Mainstreaming adaptation—which entails integrating climate risks and actions into development planning across sectors and from the national to the local level—is essential for making development more resilient to climate change. However, it is challenging for many reasons, including a lack of information on climate risks and limited capacity to integrate climate information into development planning.
This paper examines the process of mainstreaming climate risks into county-level development plans in Kenya through two case studies. It highlights the enabling factors and challenges that two counties—Makueni and Wajir—have encountered in mainstreaming climate risks based on interviews with Kenya’s Council of Governors and county governments and an analysis of county plans.
Comparisons between counties show that Makueni and Wajir have made strong progress on mainstreaming climate change adaptation by establishing County Climate Change Funds, which have enabled adaptation planners to incorporate climate information and prioritize adaptation measures in their County Integrated Development Plans.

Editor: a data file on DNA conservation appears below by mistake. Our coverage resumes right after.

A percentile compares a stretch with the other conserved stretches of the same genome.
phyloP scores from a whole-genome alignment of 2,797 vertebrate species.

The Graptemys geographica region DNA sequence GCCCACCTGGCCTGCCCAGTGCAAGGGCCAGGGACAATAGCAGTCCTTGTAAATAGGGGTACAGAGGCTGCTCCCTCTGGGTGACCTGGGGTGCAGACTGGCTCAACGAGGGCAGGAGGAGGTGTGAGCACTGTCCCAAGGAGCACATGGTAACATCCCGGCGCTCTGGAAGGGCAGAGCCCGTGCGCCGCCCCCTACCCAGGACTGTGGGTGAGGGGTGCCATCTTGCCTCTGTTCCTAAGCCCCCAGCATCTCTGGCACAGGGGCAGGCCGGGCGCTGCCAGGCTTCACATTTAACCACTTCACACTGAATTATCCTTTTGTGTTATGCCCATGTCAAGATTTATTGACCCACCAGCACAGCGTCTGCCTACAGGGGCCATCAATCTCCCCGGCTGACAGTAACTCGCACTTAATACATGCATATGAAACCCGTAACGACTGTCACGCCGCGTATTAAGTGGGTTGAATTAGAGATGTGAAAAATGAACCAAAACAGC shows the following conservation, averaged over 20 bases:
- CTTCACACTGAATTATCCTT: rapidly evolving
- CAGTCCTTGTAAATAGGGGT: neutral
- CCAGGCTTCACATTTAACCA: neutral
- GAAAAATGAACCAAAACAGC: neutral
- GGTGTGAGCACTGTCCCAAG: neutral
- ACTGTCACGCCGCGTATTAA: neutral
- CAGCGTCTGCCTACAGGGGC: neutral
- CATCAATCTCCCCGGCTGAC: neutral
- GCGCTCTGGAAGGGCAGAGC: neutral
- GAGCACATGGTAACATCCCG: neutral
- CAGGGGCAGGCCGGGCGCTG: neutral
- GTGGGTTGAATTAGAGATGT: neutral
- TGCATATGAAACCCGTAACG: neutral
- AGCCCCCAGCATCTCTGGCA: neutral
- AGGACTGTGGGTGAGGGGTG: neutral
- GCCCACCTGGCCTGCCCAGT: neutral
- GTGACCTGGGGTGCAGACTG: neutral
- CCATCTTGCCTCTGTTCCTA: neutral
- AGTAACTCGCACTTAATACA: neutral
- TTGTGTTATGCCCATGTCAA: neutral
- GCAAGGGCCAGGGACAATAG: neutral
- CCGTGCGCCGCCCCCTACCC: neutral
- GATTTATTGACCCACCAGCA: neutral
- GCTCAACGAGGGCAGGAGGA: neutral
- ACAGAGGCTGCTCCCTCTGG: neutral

The experiences of Makueni and Wajir Counties illustrate the challenges of integrating adaptation into planning, which can be addressed by expanding learning and strengthening institutional memory among county- and ward-level planners on how to apply climate information to planning processes, improve fund management and enhance guidance on selecting and implementing appropriate adaptation measures.